“From the Heart of Europe to the Land of the Free – History of the Czechs in America”

Martin Nekola, who is presenting "From the Heart of Europe to the Land of the Free - History of the Czechs in America" on campus October 11, 2022.

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Date(s) - 10/11/2022
6:00 pm - 7:30 pm
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Global Resource Center
W 12th St - Silver City, NM

Title: “From the Heart of Europe to the Land of the Free – History of the Czechs in America”
Location: Global Resource Center Auditorium and on Zoom (https://wnmu.zoom.us/j/5755386823)
Date: Tuesday, October 11, 6-7:30 p.m.
Sponsor: History Program of WNMU

Martin Nekola, Ph.D. received his doctorate in political science at the Charles University in Prague, Czech Republic. His research is focused on non-democratic regimes, the Cold War and the Czech communities in the USA. From time to time he participates in the election observation missions organized by the Organization for Security and Cooperation in Europe (OSCE). He is the member of Association for Slavic, East European and Eurasian Studies (ASEEES), he is the author of more than 300 articles and has published 22 books. He is also the Czechoslovak Talks Project coordinator.

Thousands of people dreamed of leaving poor Bohemian lands, crossing the ocean and entering the country of endless hope. Around 1506, the first news about America in the Czech language had spread across Bohemia and was received with great interest. In 1585, the alchemist and metallurgist Joachim Gans from Prague arrived, as part of an English expedition, on the shores of today´s North Carolina and was probably the first Czech who ever set foot on American soil. In the following two centuries more individuals or small groups of pioneers went through the dangerous journey to find happiness on a mysterious continent in the West. Only after the middle of the 19th century was there a massive wave of migration. The emigrants’ motivation was the vision of better living conditions and of getting rich easily, but also there was a desire to escape the political, religious and national oppression in Bohemia, at that time part of the Austrian-Hungarian Empire. Their journey carried them by railway to German ports and from there across the Atlantic to New York, Baltimore (MD), New Bern (NC), New Orleans (LA) or Galveston (TX). After landing, the settlers moved in various directions – to buy farmland in the wide plains of the Midwest or to the region of the Great Lakes, to Illinois, Ohio, or Wisconsin.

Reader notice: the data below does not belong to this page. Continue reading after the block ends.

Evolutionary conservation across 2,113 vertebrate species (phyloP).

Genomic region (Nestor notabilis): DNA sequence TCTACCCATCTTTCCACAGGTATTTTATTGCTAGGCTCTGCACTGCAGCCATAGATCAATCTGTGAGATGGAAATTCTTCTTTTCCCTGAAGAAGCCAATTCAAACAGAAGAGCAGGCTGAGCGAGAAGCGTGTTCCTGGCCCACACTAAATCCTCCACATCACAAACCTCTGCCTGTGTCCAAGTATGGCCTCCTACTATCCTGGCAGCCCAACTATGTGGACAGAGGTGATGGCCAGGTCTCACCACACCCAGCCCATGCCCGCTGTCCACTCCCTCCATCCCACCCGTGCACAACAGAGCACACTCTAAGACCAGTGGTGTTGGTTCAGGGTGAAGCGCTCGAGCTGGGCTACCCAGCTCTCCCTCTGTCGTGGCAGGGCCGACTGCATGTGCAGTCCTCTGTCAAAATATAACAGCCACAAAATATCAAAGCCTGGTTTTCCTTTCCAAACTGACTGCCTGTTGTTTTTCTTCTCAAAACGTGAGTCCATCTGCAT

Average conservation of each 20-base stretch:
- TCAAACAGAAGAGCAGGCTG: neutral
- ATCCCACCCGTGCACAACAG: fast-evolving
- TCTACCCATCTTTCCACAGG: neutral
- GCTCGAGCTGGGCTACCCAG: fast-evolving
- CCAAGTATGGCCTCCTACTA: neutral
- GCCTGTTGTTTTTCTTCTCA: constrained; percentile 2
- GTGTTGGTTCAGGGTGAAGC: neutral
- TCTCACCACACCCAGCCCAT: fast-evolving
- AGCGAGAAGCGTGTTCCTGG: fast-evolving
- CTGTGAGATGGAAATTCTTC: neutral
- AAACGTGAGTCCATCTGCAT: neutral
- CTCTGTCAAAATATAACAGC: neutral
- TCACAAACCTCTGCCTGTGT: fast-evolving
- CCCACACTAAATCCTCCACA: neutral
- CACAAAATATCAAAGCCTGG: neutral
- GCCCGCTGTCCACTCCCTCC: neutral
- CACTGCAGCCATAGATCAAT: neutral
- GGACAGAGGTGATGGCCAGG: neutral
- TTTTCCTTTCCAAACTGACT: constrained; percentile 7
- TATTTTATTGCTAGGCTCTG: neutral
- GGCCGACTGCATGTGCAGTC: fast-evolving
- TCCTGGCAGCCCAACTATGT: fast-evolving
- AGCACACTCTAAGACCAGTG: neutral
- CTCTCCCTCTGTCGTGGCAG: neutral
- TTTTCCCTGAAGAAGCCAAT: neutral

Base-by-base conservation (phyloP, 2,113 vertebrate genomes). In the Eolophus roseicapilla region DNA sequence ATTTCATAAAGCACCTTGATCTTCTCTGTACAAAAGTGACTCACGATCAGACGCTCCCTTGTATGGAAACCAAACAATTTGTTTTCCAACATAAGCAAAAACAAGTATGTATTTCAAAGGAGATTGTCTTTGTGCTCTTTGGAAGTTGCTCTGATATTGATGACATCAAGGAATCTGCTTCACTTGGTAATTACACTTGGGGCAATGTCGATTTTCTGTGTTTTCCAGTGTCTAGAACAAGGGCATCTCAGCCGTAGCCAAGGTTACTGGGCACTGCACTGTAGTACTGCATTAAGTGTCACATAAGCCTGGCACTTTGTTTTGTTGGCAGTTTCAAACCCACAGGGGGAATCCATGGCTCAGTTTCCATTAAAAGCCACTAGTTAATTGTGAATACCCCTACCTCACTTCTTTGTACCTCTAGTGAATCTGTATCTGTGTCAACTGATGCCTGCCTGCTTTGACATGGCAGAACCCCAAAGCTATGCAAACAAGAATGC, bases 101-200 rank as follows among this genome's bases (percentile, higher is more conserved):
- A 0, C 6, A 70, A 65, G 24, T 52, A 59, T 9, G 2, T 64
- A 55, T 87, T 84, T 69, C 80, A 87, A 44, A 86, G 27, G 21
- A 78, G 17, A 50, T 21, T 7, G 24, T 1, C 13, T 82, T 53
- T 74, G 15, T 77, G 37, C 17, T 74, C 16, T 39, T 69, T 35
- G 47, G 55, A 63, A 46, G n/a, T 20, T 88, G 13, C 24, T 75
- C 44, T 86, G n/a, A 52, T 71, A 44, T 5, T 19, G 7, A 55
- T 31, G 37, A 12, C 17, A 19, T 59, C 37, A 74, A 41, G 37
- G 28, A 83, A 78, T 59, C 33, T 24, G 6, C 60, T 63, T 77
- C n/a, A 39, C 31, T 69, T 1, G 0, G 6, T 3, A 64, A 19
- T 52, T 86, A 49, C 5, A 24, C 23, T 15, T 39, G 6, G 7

Throughout the second half of the 19th century, perhaps with the exception of the 1860s during the American Civil War, more and more Czechs arrived. With the outbreak of the First World War in the summer of 1914, statistics state that there were about 350,000 Czechs living in the USA. The lecture will focus on the development of Czech neighborhoods in Chicago, New York, Cleveland, and St. Louis and other big cities where the Czechs showed an extraordinary desire to associate, and founded a number of compatriot associations, businesses, schools and churches, as well as publishing numerous periodicals. The lecture will also look at the history of Czechs in the Southwest and the presentation will address current-day issues of immigration and the refugee crisis along the U.S. and Mexican border.

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